In addition to these characters, there's a vast number of secondary, recurring and guest actors and characters, from Heroes' Željko Ivanek as a vampire judge to TNG and BSG actress Michelle Forbes as a very curious new character who appears at the end of the season, and pretty much all of them are great in their roles.
The question of what True Blood is actually about is a difficult one to answer. On the surface, it's a simple murder mystery with vampires, a lot of sex and some quite spectacular gore (especially towards the end of the season). Of course, it's Alan Ball and it's HBO, so it can't be as simple as that. The show initially seems to be contrasting vampires and their struggle for acceptance with gay and black people, which is an interesting idea, if a bit superficial. However, our brief glimpses into the vampire society reveals that the vampires' bigotry and dislike of humans is far more ingrained in them than dislike of vampires is in human society, so the comparison seems to shift of one of a clash of completely incompatible cultures. If even Bill, the 'poster boy for mainstreaming', still does reprehensible and disturbing things, that suggests that the vampires may simply not be that interested in joining real human society. If that is true, that raises the question of what actually is their goal in coming out into the open? It'll be intriguing to see if this is a genuine plot point or simply a background premise that you have to go with and ignore the inconsistencies in order to enjoy the show.
Other issues are also dealt with in a rather puzzling manner, such as Tara's mother's alcoholism. The character blames her alcoholism on a 'demon' living in her soul and, since this is a show about vampires after all, the viewer is unsure whether to dismiss this as an excuse from a woman living in denial of her own failures or if there really is a supernatural element involved. It takes a surprisingly long time for the truth of this plot point to come out into the open, although it's quite clever when it does emerge. Similarly, the odd behaviour of certain characters is highlighted throughout the series, presumably to make us ponder if they could be the serial killer, so that when it is revealed they are not, the 'real' reasons for their odd behaviour don't seem to entirely explain their odd quirks.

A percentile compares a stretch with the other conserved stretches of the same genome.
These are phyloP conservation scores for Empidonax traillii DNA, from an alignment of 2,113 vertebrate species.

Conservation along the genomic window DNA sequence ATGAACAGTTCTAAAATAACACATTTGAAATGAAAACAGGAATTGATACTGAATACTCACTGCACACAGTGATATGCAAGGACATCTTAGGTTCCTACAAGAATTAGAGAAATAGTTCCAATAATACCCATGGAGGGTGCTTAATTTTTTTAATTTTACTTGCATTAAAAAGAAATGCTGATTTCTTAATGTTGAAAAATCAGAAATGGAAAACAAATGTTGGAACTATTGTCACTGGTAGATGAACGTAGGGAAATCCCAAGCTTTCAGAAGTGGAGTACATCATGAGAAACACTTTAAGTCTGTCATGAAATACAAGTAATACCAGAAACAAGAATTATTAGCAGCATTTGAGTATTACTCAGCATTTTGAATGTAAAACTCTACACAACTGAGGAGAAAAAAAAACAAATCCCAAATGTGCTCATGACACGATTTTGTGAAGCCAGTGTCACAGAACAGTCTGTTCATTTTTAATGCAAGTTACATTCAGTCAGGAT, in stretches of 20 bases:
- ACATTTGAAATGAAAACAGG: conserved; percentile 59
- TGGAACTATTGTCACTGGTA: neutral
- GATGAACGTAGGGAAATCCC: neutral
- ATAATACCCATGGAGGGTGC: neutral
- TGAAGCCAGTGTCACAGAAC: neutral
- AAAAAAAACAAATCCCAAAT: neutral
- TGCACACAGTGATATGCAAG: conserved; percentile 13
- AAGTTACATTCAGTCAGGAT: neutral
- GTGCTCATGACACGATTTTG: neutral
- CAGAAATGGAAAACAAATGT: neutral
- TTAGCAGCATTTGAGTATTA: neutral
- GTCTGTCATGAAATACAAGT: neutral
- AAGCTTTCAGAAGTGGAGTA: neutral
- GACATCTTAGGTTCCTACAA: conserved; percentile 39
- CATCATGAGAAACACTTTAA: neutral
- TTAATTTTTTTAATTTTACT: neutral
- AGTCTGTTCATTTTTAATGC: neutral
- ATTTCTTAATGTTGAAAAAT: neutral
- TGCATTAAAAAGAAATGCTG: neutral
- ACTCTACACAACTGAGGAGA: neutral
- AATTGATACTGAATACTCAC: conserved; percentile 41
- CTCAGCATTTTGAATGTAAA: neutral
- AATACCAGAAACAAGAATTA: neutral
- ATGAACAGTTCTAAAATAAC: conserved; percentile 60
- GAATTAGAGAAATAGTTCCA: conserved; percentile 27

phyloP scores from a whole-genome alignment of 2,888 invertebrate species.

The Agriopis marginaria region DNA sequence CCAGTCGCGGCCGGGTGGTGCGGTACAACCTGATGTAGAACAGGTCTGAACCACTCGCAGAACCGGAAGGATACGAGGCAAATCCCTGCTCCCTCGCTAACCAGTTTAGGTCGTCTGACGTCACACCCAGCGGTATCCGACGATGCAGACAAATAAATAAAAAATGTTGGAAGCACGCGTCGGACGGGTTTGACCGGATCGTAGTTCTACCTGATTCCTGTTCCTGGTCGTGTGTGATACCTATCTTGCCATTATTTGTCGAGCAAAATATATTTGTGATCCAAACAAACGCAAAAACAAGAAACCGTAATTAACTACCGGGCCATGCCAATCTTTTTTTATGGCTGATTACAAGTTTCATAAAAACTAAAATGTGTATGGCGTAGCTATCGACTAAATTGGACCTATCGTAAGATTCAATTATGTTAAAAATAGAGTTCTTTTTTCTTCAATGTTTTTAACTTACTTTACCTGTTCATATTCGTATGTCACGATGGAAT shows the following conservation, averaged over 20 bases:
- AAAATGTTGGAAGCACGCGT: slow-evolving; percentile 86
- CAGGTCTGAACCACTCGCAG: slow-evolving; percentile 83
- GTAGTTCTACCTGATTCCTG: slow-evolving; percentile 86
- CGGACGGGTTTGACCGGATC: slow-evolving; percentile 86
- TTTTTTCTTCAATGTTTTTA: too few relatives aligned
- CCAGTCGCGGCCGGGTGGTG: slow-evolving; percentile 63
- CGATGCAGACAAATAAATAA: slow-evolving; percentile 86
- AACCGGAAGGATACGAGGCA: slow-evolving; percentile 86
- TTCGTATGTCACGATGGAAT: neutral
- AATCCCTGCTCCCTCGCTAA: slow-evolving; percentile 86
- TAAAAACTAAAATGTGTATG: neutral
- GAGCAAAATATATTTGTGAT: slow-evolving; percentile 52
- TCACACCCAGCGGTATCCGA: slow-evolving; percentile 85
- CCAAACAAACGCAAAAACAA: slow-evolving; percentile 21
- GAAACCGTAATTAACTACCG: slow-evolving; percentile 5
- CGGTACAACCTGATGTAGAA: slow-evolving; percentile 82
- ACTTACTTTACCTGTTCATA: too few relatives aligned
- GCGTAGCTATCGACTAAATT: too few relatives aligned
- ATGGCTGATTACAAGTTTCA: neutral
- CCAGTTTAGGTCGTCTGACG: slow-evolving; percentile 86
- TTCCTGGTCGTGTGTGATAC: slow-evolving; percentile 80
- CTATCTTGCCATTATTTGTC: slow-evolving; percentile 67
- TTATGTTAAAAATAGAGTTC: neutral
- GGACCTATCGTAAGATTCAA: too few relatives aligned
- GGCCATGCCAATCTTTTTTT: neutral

On the other hand, the show doesn't seem to entirely take itself too seriously. It also seems to be well aware of the minefield of possible ways it has to offend the viewers, with quite a few black, gay and/or religious characters, and seems to get around the issues by lots of what TV Tropes calls lampshade-hanging (i.e. drawing attention to the issue and almost revelling in it rather than ignoring it). The show also takes what appears to be an overtly anti-Twilight agenda by refusing to have Sookie be rescued out of her predicaments by the various men-folk in her life (probably best-handled in the season finale) and turning her into a proactive character rather than a damsel in distress all the time, which is vital if we are to retain any respect and sympathy for the character.
True Blood's first season (****) is solid, enjoyable fun with some deeper ideas and themes running through it than it first appears. It's slightly trashy and sleazy (although never quite fulfilling the promise of its borderline-sordid title sequence) and on that level won't appeal to all viewers, but it's consistently well-written and superbly-acted, and is well worth a look. It is available now in the USA (DVD, Blu-Ray) and next month in the UK (DVD, Blu-Ray). Season 2 just finished airing in the USA and a third season will follow next summer.